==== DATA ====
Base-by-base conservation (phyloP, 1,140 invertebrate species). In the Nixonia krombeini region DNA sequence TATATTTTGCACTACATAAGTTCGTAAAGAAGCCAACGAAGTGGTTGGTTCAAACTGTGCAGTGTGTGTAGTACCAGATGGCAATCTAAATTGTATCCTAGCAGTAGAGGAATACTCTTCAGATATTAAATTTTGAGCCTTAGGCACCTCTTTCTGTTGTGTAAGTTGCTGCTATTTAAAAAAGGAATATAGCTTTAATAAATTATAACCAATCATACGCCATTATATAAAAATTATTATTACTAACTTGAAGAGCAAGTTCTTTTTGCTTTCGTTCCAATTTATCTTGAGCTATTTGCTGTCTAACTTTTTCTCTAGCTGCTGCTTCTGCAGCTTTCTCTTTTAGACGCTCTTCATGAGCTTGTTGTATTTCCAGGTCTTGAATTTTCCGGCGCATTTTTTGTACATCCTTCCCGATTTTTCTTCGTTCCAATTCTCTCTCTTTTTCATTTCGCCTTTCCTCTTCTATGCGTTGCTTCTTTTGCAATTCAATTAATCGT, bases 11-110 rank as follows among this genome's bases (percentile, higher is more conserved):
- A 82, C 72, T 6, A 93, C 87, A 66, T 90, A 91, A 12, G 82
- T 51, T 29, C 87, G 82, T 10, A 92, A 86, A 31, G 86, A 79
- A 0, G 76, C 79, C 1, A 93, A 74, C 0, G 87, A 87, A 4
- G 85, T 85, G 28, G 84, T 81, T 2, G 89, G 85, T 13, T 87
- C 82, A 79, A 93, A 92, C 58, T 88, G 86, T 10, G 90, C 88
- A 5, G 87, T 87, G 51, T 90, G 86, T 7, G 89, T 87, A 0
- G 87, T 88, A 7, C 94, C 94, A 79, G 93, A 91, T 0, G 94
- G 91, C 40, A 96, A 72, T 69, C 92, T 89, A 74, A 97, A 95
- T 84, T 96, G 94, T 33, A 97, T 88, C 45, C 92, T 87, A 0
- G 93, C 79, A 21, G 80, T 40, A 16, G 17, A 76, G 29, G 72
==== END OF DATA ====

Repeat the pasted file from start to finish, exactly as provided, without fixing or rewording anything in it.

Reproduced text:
Base-by-base conservation (phyloP, 1,140 invertebrate species). In the Nixonia krombeini region DNA sequence TATATTTTGCACTACATAAGTTCGTAAAGAAGCCAACGAAGTGGTTGGTTCAAACTGTGCAGTGTGTGTAGTACCAGATGGCAATCTAAATTGTATCCTAGCAGTAGAGGAATACTCTTCAGATATTAAATTTTGAGCCTTAGGCACCTCTTTCTGTTGTGTAAGTTGCTGCTATTTAAAAAAGGAATATAGCTTTAATAAATTATAACCAATCATACGCCATTATATAAAAATTATTATTACTAACTTGAAGAGCAAGTTCTTTTTGCTTTCGTTCCAATTTATCTTGAGCTATTTGCTGTCTAACTTTTTCTCTAGCTGCTGCTTCTGCAGCTTTCTCTTTTAGACGCTCTTCATGAGCTTGTTGTATTTCCAGGTCTTGAATTTTCCGGCGCATTTTTTGTACATCCTTCCCGATTTTTCTTCGTTCCAATTCTCTCTCTTTTTCATTTCGCCTTTCCTCTTCTATGCGTTGCTTCTTTTGCAATTCAATTAATCGT, bases 11-110 rank as follows among this genome's bases (percentile, higher is more conserved):
- A 82, C 72, T 6, A 93, C 87, A 66, T 90, A 91, A 12, G 82
- T 51, T 29, C 87, G 82, T 10, A 92, A 86, A 31, G 86, A 79
- A 0, G 76, C 79, C 1, A 93, A 74, C 0, G 87, A 87, A 4
- G 85, T 85, G 28, G 84, T 81, T 2, G 89, G 85, T 13, T 87
- C 82, A 79, A 93, A 92, C 58, T 88, G 86, T 10, G 90, C 88
- A 5, G 87, T 87, G 51, T 90, G 86, T 7, G 89, T 87, A 0
- G 87, T 88, A 7, C 94, C 94, A 79, G 93, A 91, T 0, G 94
- G 91, C 40, A 96, A 72, T 69, C 92, T 89, A 74, A 97, A 95
- T 84, T 96, G 94, T 33, A 97, T 88, C 45, C 92, T 87, A 0
- G 93, C 79, A 21, G 80, T 40, A 16, G 17, A 76, G 29, G 72